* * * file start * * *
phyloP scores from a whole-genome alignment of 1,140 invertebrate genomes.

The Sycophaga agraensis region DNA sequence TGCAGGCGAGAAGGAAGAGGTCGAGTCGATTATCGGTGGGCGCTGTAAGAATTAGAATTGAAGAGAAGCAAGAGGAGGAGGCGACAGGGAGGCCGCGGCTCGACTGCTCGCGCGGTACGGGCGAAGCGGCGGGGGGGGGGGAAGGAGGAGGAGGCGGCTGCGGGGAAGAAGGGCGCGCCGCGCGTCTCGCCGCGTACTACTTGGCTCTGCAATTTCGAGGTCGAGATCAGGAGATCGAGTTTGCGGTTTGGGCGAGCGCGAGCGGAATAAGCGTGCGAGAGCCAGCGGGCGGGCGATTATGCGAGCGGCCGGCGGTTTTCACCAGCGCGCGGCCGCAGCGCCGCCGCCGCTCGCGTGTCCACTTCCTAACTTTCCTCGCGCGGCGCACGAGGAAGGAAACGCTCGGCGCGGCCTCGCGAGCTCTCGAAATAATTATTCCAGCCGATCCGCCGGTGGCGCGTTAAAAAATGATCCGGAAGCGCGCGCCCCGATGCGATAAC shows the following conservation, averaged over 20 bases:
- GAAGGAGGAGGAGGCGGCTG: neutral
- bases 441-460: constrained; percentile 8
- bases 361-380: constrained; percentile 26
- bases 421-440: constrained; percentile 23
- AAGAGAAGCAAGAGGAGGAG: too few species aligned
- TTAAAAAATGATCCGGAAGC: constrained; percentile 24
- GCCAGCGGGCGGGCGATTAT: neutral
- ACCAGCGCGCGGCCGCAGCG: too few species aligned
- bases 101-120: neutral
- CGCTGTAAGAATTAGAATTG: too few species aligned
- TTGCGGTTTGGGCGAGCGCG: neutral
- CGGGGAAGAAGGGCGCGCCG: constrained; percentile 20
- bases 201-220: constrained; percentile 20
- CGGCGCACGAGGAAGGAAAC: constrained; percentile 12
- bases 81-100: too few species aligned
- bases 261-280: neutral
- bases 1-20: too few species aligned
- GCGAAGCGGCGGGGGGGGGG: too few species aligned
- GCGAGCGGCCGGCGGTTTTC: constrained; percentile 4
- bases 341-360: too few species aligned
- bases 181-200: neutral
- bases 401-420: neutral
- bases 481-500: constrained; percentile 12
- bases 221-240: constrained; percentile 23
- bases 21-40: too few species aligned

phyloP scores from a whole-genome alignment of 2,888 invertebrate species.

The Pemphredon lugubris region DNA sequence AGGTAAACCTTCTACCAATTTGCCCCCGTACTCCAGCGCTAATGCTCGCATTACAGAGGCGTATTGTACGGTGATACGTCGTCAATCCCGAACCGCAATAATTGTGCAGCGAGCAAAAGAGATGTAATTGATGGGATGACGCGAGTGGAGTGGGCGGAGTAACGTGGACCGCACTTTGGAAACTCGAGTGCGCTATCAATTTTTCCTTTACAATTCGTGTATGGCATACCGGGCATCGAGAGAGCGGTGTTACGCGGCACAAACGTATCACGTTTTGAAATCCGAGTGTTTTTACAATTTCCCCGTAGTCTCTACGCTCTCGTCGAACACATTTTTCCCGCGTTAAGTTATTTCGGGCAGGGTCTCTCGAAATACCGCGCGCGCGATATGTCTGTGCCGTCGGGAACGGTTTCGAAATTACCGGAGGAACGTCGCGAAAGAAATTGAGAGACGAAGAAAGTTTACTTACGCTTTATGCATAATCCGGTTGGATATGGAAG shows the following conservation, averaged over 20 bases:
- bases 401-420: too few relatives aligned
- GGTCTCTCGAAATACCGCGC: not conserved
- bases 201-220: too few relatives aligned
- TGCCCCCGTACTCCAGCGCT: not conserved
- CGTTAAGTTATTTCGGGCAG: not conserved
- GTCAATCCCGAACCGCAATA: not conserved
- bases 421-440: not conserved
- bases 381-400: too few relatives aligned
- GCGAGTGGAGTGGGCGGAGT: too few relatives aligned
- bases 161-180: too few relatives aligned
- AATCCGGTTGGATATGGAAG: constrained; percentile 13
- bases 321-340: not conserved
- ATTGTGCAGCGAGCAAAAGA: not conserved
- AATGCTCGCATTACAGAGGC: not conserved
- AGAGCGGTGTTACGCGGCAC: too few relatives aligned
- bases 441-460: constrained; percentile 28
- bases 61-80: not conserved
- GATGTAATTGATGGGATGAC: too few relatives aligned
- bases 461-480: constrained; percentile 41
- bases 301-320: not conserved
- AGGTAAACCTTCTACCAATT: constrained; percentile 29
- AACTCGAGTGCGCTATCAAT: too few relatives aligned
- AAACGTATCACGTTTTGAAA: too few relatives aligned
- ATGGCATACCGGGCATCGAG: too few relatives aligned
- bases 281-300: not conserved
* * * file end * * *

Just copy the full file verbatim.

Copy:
phyloP scores from a whole-genome alignment of 1,140 invertebrate genomes.

The Sycophaga agraensis region DNA sequence TGCAGGCGAGAAGGAAGAGGTCGAGTCGATTATCGGTGGGCGCTGTAAGAATTAGAATTGAAGAGAAGCAAGAGGAGGAGGCGACAGGGAGGCCGCGGCTCGACTGCTCGCGCGGTACGGGCGAAGCGGCGGGGGGGGGGGAAGGAGGAGGAGGCGGCTGCGGGGAAGAAGGGCGCGCCGCGCGTCTCGCCGCGTACTACTTGGCTCTGCAATTTCGAGGTCGAGATCAGGAGATCGAGTTTGCGGTTTGGGCGAGCGCGAGCGGAATAAGCGTGCGAGAGCCAGCGGGCGGGCGATTATGCGAGCGGCCGGCGGTTTTCACCAGCGCGCGGCCGCAGCGCCGCCGCCGCTCGCGTGTCCACTTCCTAACTTTCCTCGCGCGGCGCACGAGGAAGGAAACGCTCGGCGCGGCCTCGCGAGCTCTCGAAATAATTATTCCAGCCGATCCGCCGGTGGCGCGTTAAAAAATGATCCGGAAGCGCGCGCCCCGATGCGATAAC shows the following conservation, averaged over 20 bases:
- GAAGGAGGAGGAGGCGGCTG: neutral
- bases 441-460: constrained; percentile 8
- bases 361-380: constrained; percentile 26
- bases 421-440: constrained; percentile 23
- AAGAGAAGCAAGAGGAGGAG: too few species aligned
- TTAAAAAATGATCCGGAAGC: constrained; percentile 24
- GCCAGCGGGCGGGCGATTAT: neutral
- ACCAGCGCGCGGCCGCAGCG: too few species aligned
- bases 101-120: neutral
- CGCTGTAAGAATTAGAATTG: too few species aligned
- TTGCGGTTTGGGCGAGCGCG: neutral
- CGGGGAAGAAGGGCGCGCCG: constrained; percentile 20
- bases 201-220: constrained; percentile 20
- CGGCGCACGAGGAAGGAAAC: constrained; percentile 12
- bases 81-100: too few species aligned
- bases 261-280: neutral
- bases 1-20: too few species aligned
- GCGAAGCGGCGGGGGGGGGG: too few species aligned
- GCGAGCGGCCGGCGGTTTTC: constrained; percentile 4
- bases 341-360: too few species aligned
- bases 181-200: neutral
- bases 401-420: neutral
- bases 481-500: constrained; percentile 12
- bases 221-240: constrained; percentile 23
- bases 21-40: too few species aligned

phyloP scores from a whole-genome alignment of 2,888 invertebrate species.

The Pemphredon lugubris region DNA sequence AGGTAAACCTTCTACCAATTTGCCCCCGTACTCCAGCGCTAATGCTCGCATTACAGAGGCGTATTGTACGGTGATACGTCGTCAATCCCGAACCGCAATAATTGTGCAGCGAGCAAAAGAGATGTAATTGATGGGATGACGCGAGTGGAGTGGGCGGAGTAACGTGGACCGCACTTTGGAAACTCGAGTGCGCTATCAATTTTTCCTTTACAATTCGTGTATGGCATACCGGGCATCGAGAGAGCGGTGTTACGCGGCACAAACGTATCACGTTTTGAAATCCGAGTGTTTTTACAATTTCCCCGTAGTCTCTACGCTCTCGTCGAACACATTTTTCCCGCGTTAAGTTATTTCGGGCAGGGTCTCTCGAAATACCGCGCGCGCGATATGTCTGTGCCGTCGGGAACGGTTTCGAAATTACCGGAGGAACGTCGCGAAAGAAATTGAGAGACGAAGAAAGTTTACTTACGCTTTATGCATAATCCGGTTGGATATGGAAG shows the following conservation, averaged over 20 bases:
- bases 401-420: too few relatives aligned
- GGTCTCTCGAAATACCGCGC: not conserved
- bases 201-220: too few relatives aligned
- TGCCCCCGTACTCCAGCGCT: not conserved
- CGTTAAGTTATTTCGGGCAG: not conserved
- GTCAATCCCGAACCGCAATA: not conserved
- bases 421-440: not conserved
- bases 381-400: too few relatives aligned
- GCGAGTGGAGTGGGCGGAGT: too few relatives aligned
- bases 161-180: too few relatives aligned
- AATCCGGTTGGATATGGAAG: constrained; percentile 13
- bases 321-340: not conserved
- ATTGTGCAGCGAGCAAAAGA: not conserved
- AATGCTCGCATTACAGAGGC: not conserved
- AGAGCGGTGTTACGCGGCAC: too few relatives aligned
- bases 441-460: constrained; percentile 28
- bases 61-80: not conserved
- GATGTAATTGATGGGATGAC: too few relatives aligned
- bases 461-480: constrained; percentile 41
- bases 301-320: not conserved
- AGGTAAACCTTCTACCAATT: constrained; percentile 29
- AACTCGAGTGCGCTATCAAT: too few relatives aligned
- AAACGTATCACGTTTTGAAA: too few relatives aligned
- ATGGCATACCGGGCATCGAG: too few relatives aligned
- bases 281-300: not conserved